“There is the clearest of evidence that people who come into the prison system are people who experience multiple and complex forms of social and economic disadvantage,” said Ben Schokman (pictured), director of international advocacy at the Human Rights Law Centre (HRLC) .
“They are people who have lower education levels, low employment rates, inadequate housing – people with disability or experiencing mental illness,” Mr Schokman said.
“So it is no accident that Aboriginal and Torres Strait Islander peoples, who are disadvantaged on every single social and economic indicator, are also so significantly over-represented in the criminal justice system.”
Mr Schokman spoke to Lawyers Weekly ahead of an event, Breaking the cycle of Aboriginal over-imprisonment, to be hosted at King & Wood Mallesons’ Melbourne office on 18 May.
This event is part of the National Justice Coalition’s Change The Record campaign, launched last week, which aims to reduce the numbers of Aboriginal and Torres Strait Islander peoples within Australian prison populations.
The campaign, which has the support of the Law Council of Australia and the Australian Bar Association, puts forward 12 key policy solutions to address crime by focusing on the issues of poverty and disadvantage.
“The solutions are based on data and evidence of what works, rather than ill-conceived law and order campaigns continually run by politicians,” Mr Schokman said.
Aboriginal and Torres Strait Islander people represent only 3 per cent of the total population, yet more than 28 per cent of Australia’s prison population.
Indigenous men are twice as likely to be in prison than in university, while Indigenous women are 34 times more likely to be hospitalised as a result of domestic violence than their non-Indigenous counterparts.
“It is clear that current approaches to addressing these problems are just not working,” Mr Schokman said.
Build communities not prisons
At $100,000 per person per year, prison sentences are an expensive way to punish individuals and, at the same time, provide little in the way of rehabilitation and support that could help address the root causes of violent and unlawful behaviour.
“Prison is actually a very blunt and extremely costly response to reduce crime, which takes place after the damage is done,” Mr Schokman said. “There needs to be much more done to prevent crime in the first place. Such measures will not only be much more effective, but will also save millions of dollars wasted on correctional spending.”
To take just two examples, people who end up in the child protection program or are victims of domestic violence are significantly more likely to come into contact with the criminal justice system later in life, he said.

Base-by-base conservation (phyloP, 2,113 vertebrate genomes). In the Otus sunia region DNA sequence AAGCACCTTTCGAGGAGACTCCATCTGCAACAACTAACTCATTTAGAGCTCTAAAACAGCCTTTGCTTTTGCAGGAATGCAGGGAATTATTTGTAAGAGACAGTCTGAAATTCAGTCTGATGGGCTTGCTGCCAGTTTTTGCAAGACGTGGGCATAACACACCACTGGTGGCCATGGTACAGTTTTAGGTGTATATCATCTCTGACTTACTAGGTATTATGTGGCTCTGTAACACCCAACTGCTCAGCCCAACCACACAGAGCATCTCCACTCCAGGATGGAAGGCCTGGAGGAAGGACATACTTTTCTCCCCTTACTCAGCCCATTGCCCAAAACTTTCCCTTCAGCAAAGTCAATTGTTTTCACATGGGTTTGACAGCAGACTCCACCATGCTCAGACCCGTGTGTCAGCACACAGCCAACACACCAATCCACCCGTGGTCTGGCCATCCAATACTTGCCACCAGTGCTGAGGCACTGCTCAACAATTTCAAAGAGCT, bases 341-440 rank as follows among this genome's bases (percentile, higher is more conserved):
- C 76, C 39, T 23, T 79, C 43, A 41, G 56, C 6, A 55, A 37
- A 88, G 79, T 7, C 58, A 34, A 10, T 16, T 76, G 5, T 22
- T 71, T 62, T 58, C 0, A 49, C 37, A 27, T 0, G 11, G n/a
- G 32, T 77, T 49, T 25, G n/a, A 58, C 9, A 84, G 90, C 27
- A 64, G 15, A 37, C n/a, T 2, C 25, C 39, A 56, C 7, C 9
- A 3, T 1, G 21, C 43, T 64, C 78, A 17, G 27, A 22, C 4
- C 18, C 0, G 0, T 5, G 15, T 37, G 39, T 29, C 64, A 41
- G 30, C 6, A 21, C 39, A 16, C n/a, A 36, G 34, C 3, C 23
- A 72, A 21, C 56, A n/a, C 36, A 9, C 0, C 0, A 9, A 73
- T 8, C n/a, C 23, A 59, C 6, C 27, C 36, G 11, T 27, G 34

The countries that are most successful in reducing crime recognise that getting tangled up in the criminal justice system represents a failure of society rather than a personal failing, he added.
“[People in prison] are people for whom the educations system did not work, the health system has not been appropriate and so prisons are seen as places where much more holistic and personalised support can be provided.”
In step with this line of thought, the first policy position in the Change the Record plan is to recognise that “every dollar spent on prisons is one less dollar available to invest in … education, health, disability, housing, employment and other programs”.
Localise the problem
Mr Schokman argues that the best way to solve a community problem such as crime is to ask communities themselves.
“Government responses must focus on … empowering communities to take ownership and control over identifying solutions,” he said.
Pilot programs around Australia are putting this into action. For instance, a program aimed at involving the community is under way in Bourke, which had the highest rate of assault, break-ins and car thefts in NSW in 2013.
There are also successful initiatives that can help individuals during their interactions with the criminal justice system.
The Koori Courts in Victoria, for example, take a much more therapeutic approach to crime and allow the participation of the Aboriginal (Koori) community in the court process.
Of course, the simplest way of reducing the number of Indigenous people in prison is to reconsider prison as a sentencing option for minor crimes.
“In many instances, sending a person to prison is unnecessary and can contribute to further involvement in the criminal justice system,” the Change the Record policy states.
“We need to rethink the costly practice of keeping people behind bars and consider more effective community options.”
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